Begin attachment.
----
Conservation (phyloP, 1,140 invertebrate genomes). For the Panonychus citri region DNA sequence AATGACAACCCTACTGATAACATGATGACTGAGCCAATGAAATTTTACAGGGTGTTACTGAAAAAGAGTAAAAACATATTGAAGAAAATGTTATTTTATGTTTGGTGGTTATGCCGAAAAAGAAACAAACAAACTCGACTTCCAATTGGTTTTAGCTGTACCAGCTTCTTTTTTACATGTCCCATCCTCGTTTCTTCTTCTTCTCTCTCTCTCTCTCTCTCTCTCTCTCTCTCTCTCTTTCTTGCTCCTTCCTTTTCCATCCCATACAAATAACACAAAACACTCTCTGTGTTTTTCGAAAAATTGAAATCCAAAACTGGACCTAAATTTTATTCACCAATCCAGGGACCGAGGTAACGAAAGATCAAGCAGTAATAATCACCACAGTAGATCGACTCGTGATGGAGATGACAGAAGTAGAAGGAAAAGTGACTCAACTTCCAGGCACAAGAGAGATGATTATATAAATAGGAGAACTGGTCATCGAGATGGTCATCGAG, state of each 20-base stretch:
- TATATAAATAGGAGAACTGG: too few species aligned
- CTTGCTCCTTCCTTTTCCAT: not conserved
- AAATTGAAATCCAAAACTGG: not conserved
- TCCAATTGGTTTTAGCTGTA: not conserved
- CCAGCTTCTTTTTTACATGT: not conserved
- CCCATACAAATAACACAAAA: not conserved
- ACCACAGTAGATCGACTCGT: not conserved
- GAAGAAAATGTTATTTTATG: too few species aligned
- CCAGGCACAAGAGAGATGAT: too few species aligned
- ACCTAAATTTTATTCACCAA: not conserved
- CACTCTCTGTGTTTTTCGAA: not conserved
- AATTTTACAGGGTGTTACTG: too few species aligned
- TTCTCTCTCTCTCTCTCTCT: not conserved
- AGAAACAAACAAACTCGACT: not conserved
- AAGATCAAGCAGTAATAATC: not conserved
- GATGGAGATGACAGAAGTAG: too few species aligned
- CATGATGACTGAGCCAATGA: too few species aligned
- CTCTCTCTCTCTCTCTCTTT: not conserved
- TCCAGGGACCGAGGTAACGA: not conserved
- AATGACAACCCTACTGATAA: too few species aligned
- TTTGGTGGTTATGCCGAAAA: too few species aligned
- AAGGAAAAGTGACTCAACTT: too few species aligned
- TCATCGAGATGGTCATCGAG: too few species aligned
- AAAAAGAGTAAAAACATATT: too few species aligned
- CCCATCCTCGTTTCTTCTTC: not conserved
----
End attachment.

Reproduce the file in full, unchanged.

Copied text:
Conservation (phyloP, 1,140 invertebrate genomes). For the Panonychus citri region DNA sequence AATGACAACCCTACTGATAACATGATGACTGAGCCAATGAAATTTTACAGGGTGTTACTGAAAAAGAGTAAAAACATATTGAAGAAAATGTTATTTTATGTTTGGTGGTTATGCCGAAAAAGAAACAAACAAACTCGACTTCCAATTGGTTTTAGCTGTACCAGCTTCTTTTTTACATGTCCCATCCTCGTTTCTTCTTCTTCTCTCTCTCTCTCTCTCTCTCTCTCTCTCTCTCTCTTTCTTGCTCCTTCCTTTTCCATCCCATACAAATAACACAAAACACTCTCTGTGTTTTTCGAAAAATTGAAATCCAAAACTGGACCTAAATTTTATTCACCAATCCAGGGACCGAGGTAACGAAAGATCAAGCAGTAATAATCACCACAGTAGATCGACTCGTGATGGAGATGACAGAAGTAGAAGGAAAAGTGACTCAACTTCCAGGCACAAGAGAGATGATTATATAAATAGGAGAACTGGTCATCGAGATGGTCATCGAG, state of each 20-base stretch:
- TATATAAATAGGAGAACTGG: too few species aligned
- CTTGCTCCTTCCTTTTCCAT: not conserved
- AAATTGAAATCCAAAACTGG: not conserved
- TCCAATTGGTTTTAGCTGTA: not conserved
- CCAGCTTCTTTTTTACATGT: not conserved
- CCCATACAAATAACACAAAA: not conserved
- ACCACAGTAGATCGACTCGT: not conserved
- GAAGAAAATGTTATTTTATG: too few species aligned
- CCAGGCACAAGAGAGATGAT: too few species aligned
- ACCTAAATTTTATTCACCAA: not conserved
- CACTCTCTGTGTTTTTCGAA: not conserved
- AATTTTACAGGGTGTTACTG: too few species aligned
- TTCTCTCTCTCTCTCTCTCT: not conserved
- AGAAACAAACAAACTCGACT: not conserved
- AAGATCAAGCAGTAATAATC: not conserved
- GATGGAGATGACAGAAGTAG: too few species aligned
- CATGATGACTGAGCCAATGA: too few species aligned
- CTCTCTCTCTCTCTCTCTTT: not conserved
- TCCAGGGACCGAGGTAACGA: not conserved
- AATGACAACCCTACTGATAA: too few species aligned
- TTTGGTGGTTATGCCGAAAA: too few species aligned
- AAGGAAAAGTGACTCAACTT: too few species aligned
- TCATCGAGATGGTCATCGAG: too few species aligned
- AAAAAGAGTAAAAACATATT: too few species aligned
- CCCATCCTCGTTTCTTCTTC: not conserved